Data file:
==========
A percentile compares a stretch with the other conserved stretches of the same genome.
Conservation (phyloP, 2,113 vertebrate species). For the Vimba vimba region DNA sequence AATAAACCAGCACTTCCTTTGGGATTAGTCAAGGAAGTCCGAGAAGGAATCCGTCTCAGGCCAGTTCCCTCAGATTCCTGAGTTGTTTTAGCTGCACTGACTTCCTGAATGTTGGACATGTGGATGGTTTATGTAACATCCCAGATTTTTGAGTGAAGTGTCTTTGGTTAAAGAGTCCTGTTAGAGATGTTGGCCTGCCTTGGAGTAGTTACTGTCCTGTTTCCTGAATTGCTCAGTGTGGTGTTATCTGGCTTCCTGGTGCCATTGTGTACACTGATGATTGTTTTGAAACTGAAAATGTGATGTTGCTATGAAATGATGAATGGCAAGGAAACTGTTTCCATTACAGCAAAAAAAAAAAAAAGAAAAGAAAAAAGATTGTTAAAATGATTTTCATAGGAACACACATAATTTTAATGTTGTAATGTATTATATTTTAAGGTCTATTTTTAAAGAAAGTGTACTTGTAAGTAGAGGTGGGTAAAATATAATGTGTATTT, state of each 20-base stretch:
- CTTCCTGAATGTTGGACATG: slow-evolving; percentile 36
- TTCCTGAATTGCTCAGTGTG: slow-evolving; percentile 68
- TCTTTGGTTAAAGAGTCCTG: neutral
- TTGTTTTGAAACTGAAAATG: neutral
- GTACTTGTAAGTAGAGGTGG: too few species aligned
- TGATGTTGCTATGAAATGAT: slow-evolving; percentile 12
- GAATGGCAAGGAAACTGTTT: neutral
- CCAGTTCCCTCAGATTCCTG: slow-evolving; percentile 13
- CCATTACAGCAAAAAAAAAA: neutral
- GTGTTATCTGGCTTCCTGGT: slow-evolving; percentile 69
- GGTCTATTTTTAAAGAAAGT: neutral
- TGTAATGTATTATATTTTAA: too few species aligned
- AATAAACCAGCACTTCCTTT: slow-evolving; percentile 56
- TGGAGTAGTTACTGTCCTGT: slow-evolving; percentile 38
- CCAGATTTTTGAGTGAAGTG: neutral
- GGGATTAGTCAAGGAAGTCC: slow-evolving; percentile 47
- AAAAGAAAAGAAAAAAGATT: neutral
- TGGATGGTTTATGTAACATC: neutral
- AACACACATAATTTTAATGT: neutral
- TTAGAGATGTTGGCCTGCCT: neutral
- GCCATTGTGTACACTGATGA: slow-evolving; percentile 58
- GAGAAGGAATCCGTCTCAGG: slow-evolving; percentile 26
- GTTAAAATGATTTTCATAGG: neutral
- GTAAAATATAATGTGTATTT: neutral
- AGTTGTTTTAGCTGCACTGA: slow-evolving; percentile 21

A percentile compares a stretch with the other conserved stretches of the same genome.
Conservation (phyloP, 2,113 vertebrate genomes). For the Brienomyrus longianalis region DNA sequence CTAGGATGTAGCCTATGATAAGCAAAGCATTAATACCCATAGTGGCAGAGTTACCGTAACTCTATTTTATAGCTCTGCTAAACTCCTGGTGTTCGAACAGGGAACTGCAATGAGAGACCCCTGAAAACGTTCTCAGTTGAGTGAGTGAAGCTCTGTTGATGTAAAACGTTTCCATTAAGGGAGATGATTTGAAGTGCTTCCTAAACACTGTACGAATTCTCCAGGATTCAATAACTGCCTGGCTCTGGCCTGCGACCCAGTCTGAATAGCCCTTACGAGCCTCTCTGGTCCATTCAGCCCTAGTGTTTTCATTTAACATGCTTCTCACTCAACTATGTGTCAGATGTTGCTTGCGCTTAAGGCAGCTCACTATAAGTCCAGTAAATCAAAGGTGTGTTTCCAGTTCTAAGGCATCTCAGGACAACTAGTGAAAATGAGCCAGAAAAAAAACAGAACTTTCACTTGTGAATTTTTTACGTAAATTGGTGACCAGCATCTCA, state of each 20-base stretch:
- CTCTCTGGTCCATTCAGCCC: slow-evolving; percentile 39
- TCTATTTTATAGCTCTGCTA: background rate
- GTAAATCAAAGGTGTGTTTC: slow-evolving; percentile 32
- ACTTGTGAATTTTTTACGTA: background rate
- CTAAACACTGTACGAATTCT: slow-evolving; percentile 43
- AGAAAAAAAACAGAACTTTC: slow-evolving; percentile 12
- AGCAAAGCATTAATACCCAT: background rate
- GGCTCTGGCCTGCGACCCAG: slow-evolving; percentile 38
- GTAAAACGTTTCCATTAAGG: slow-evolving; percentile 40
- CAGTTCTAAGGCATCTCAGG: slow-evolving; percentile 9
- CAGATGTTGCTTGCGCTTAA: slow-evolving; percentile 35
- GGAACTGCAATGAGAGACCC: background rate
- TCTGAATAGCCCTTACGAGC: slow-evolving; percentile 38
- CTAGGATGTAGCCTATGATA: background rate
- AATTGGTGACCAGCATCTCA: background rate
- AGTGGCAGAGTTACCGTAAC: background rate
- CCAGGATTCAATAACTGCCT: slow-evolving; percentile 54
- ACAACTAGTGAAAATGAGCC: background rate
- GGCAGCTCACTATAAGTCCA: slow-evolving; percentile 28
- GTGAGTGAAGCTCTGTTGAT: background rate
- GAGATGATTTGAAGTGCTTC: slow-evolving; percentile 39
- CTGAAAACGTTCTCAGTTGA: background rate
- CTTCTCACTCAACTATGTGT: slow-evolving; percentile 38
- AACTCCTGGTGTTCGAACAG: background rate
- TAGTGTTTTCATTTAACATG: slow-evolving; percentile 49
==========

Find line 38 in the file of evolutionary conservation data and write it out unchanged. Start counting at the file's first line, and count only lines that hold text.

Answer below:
- GTAAAACGTTTCCATTAAGG: slow-evolving; percentile 40